If you do only one thing in your quest to separate business and personal finances, open a business banking account. It will allow you to manage the business finances better by clearly and easily identifying income and expenses. It’s important to note that you do not have to register as a company to open a business account, so don’t let the legal status of your business deter you.
All the major South African banks offer business accounts at affordable rates. As with personal accounts, you get different packages, so read the fine print to make sure you choose the option best suited to your needs. For example, the account fee for FNB’s pay-as-you-use option is only R80 a month, but you pay R9,64 for third party payments and R3,64 for debit card purchases. The usage can therefore quickly exceed the R252 monthly fee for the smaller of their two single fee packages.
The added benefit of having a business account is that it will make you look more professional and serious about your business.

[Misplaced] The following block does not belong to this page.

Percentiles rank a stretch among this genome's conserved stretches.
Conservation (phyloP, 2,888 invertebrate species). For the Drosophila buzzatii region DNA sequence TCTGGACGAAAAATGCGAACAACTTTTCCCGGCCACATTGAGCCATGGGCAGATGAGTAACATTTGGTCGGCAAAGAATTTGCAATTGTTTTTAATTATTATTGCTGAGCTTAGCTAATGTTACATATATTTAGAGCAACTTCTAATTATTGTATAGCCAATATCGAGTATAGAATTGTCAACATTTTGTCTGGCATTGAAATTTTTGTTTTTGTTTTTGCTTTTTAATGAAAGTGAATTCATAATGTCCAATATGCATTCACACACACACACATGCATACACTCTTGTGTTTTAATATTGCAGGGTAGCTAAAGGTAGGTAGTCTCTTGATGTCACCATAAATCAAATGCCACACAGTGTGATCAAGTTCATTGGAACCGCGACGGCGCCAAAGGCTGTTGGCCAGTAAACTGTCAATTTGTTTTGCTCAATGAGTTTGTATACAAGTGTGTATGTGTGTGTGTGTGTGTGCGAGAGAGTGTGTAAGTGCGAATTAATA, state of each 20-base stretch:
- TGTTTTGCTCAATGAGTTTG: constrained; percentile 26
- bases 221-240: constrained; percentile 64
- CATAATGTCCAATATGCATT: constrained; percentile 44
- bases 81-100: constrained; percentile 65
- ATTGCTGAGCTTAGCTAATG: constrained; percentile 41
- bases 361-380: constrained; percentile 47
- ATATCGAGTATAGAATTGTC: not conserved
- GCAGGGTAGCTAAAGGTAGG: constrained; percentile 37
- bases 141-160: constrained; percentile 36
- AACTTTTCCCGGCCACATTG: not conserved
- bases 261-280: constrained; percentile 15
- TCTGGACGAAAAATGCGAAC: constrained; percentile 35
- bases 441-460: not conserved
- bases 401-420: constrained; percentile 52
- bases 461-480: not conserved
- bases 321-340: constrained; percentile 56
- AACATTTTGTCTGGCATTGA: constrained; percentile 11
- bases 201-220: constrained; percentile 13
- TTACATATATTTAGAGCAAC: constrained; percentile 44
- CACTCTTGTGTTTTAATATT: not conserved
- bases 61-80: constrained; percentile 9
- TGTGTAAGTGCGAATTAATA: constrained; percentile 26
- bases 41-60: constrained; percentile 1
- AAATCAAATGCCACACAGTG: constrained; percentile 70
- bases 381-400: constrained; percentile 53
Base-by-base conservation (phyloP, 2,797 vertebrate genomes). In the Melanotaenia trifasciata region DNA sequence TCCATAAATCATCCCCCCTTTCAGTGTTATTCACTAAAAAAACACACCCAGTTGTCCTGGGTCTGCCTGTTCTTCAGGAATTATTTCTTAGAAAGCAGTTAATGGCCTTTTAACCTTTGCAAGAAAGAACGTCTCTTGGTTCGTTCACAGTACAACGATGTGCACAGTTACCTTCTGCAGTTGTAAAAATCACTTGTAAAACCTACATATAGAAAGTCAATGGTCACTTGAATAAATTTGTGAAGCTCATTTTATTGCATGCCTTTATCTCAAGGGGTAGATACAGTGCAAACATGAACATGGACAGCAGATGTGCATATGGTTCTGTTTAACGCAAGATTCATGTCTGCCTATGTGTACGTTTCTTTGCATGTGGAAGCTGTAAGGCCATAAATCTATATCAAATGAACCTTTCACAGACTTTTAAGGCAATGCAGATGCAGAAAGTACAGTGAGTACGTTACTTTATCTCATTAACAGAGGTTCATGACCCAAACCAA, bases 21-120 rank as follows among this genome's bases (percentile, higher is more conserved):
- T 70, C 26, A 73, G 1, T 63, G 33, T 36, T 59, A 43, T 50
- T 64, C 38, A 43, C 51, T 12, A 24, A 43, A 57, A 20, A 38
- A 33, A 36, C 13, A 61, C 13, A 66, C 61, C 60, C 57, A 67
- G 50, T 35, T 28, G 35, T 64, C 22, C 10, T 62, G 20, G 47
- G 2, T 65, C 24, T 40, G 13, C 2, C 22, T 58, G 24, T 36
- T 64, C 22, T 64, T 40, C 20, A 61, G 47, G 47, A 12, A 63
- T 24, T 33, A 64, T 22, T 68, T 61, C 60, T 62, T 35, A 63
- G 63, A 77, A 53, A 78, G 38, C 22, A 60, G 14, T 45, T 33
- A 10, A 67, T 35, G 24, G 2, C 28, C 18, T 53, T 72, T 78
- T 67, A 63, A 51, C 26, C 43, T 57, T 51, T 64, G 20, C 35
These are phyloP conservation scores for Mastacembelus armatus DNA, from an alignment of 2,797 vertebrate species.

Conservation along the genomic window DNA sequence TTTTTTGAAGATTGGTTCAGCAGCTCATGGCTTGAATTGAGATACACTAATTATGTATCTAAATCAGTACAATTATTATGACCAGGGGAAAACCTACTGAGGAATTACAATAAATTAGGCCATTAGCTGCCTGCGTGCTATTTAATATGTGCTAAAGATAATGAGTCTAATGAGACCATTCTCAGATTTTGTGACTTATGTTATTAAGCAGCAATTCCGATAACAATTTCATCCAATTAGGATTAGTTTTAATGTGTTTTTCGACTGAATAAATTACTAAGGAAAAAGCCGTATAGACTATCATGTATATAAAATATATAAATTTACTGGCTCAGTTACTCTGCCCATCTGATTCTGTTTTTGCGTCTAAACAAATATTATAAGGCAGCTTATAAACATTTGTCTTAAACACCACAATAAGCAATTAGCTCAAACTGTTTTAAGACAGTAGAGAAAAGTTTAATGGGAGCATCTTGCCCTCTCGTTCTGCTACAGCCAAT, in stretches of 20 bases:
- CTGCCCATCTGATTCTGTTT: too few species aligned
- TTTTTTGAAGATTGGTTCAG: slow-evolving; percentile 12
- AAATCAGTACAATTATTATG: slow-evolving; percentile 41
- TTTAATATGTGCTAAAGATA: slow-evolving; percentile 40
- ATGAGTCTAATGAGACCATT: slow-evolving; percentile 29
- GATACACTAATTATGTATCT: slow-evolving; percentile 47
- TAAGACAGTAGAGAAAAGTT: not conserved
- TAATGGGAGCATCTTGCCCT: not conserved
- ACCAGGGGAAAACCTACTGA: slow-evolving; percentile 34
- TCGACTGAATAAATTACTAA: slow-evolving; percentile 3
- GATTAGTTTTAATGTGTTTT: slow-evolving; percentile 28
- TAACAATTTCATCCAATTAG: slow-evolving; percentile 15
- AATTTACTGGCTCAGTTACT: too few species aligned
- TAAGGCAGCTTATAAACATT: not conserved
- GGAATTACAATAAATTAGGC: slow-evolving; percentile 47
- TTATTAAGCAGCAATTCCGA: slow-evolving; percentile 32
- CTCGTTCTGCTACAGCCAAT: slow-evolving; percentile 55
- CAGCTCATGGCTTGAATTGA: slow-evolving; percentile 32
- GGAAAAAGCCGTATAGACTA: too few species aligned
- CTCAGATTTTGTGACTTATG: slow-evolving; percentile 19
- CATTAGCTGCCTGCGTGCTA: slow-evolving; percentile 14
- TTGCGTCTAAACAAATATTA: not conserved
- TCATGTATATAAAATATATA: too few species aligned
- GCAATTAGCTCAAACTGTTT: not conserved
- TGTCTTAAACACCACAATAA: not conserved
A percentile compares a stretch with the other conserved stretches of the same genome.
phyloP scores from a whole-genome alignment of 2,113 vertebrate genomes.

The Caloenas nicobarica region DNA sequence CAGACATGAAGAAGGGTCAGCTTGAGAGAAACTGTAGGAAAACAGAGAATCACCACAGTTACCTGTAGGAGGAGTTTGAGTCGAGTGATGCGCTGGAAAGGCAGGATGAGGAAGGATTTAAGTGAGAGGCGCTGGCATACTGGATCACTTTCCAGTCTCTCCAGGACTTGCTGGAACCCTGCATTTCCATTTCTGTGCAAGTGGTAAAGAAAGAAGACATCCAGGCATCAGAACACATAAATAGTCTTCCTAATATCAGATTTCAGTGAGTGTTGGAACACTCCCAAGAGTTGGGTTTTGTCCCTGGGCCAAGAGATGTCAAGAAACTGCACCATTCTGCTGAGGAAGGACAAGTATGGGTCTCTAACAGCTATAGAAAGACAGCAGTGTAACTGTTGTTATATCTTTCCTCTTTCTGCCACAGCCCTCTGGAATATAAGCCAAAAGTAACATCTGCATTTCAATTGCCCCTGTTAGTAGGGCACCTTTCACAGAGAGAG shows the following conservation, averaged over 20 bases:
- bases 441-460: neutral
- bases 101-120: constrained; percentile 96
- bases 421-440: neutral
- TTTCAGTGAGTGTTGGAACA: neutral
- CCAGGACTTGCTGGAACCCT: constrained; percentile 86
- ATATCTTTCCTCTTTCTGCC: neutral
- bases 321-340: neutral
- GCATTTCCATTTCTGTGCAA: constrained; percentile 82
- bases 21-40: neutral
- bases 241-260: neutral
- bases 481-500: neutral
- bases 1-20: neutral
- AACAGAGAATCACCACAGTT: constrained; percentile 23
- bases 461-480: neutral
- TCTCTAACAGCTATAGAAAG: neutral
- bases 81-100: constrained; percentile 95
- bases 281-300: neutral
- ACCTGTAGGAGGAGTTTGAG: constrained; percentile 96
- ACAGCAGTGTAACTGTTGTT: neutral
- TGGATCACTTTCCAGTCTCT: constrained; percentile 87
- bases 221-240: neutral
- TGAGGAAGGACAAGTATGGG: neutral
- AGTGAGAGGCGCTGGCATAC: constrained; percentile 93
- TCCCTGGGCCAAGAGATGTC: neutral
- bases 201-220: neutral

3. Separating business and personal expenses
As far as possible, pay for your business and personal expenses separately. When you buy groceries, ask the cashier to ring up two separate transactions and pay one with your business card and the other with your personal card.
Some expenses are more difficult to separate, e.g. your cellphone and car. Keep a logbook for your car in which you note all your business travels – you will need this anyway for tax purposes. If you really cannot separate expenses like your phone or internet, you will have to make an informed guess. Be realistic though and always try to have some documentation to back it up.
4. Paying yourself a salary